WASHINGTON — An internal investigation released by BP on Wednesday concluded that a series of mechanical and human failures by its own crews and its contractors led to the explosion on the Deepwater Horizon drilling rig, which killed 11 men and set in motion one of the world's worst oil spills.
The oil company accepted a share of the responsibility but also took aim at contractors Transocean and Halliburton, setting off another round of finger-pointing that began soon after the rig sank.
No single factor caused the disaster, concludes the 234-page report summarizing the first of several investigations into the disaster. "A complex and interlinked series of mechanical failures, human judgments, engineering design, operational implementation and team interfaces came together to allow the initiation and escalation of the accident."
BP's investigative team cited eight problems, including an incorrectly read pressure test, a blowout preventer that didn't function properly, a faulty cement seal job and the failure of the rig crew to recognize that gas was surging up the well just before the explosion.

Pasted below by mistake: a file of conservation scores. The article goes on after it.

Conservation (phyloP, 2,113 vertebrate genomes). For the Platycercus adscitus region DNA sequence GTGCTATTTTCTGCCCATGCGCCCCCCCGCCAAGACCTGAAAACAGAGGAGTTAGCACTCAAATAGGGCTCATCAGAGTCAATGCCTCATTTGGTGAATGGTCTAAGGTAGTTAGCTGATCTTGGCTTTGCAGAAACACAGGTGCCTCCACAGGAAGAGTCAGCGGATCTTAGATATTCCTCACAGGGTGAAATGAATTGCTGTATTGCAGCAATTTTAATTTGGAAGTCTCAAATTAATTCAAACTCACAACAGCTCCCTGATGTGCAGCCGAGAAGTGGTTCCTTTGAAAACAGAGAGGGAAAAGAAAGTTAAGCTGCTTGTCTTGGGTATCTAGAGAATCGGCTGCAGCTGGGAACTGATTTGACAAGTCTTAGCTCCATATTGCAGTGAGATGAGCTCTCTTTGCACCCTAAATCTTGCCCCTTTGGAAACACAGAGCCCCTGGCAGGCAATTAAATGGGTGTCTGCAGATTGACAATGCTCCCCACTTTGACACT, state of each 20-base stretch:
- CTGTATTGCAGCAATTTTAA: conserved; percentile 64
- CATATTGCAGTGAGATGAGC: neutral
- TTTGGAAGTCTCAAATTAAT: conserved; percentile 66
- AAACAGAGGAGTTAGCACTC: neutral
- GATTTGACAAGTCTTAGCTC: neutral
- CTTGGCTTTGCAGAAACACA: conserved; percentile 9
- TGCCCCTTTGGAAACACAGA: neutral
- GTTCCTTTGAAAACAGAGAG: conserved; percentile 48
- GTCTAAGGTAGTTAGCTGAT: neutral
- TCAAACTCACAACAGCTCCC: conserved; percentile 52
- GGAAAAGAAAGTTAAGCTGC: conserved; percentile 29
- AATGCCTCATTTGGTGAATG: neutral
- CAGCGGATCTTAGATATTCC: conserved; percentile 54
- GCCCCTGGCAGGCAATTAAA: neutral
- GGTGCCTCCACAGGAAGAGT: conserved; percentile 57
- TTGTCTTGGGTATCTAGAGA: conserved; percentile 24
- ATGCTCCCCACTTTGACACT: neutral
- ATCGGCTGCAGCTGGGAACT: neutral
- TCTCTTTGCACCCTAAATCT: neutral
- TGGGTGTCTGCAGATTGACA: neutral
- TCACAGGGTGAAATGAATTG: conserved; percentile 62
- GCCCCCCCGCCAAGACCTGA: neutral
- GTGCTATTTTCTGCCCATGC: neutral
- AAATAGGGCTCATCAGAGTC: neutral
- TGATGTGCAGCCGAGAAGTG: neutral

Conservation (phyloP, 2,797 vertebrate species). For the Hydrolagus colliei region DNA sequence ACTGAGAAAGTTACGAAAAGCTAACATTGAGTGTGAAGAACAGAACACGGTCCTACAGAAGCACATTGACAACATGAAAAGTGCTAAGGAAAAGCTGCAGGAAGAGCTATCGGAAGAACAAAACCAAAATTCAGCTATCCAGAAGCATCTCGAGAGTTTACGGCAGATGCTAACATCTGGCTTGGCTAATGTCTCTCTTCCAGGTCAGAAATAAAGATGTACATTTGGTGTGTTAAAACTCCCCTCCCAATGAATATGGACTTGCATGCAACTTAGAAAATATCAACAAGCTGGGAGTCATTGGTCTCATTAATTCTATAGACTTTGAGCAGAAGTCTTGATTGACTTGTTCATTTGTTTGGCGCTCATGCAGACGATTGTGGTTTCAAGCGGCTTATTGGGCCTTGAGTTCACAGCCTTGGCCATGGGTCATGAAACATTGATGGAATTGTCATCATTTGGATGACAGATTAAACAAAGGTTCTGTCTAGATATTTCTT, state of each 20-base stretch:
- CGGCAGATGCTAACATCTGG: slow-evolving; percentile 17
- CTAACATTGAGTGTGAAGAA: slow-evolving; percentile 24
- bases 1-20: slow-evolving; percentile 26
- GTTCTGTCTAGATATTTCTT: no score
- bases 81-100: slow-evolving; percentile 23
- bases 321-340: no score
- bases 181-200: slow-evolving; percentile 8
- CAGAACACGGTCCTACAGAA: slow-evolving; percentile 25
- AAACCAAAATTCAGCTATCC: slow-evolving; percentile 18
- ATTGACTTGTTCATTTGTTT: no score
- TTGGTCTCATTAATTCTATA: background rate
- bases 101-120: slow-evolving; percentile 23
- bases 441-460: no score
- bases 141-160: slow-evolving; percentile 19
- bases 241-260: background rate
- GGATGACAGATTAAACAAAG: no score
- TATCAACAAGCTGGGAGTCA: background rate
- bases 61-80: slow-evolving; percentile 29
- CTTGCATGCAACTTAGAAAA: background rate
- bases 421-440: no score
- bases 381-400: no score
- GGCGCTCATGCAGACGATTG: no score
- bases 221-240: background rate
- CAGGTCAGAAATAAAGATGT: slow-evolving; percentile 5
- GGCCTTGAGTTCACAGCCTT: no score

"We have said from the beginning that the explosion on the Deepwater Horizon was a shared responsibility among many entities," BP's incoming CEO Bob Dudley said in a statement.
"We deeply regret this event," he added. "We are determined to learn the lessons for the future and we will be undertaking a broad-scale review to further improve the safety of our operations. We will invest whatever it takes to achieve that."
Transocean, the drilling rig owner, assailed the BP report as "self-serving," contending that BP's "fatally flawed well design" set the stage for the rig explosion 50 miles off the Louisiana coast.
Halliburton, which did the well cementing, said it found a "number of substantial omissions and inaccuracies" in the report and "remains confident that all the work it performed ... was completed in accordance with BP's specifications."
Based on a four-month investigation led by company safety chief Mark Bly, the BP document wraps up the first of a series of reviews looking into the gulf catastrophe.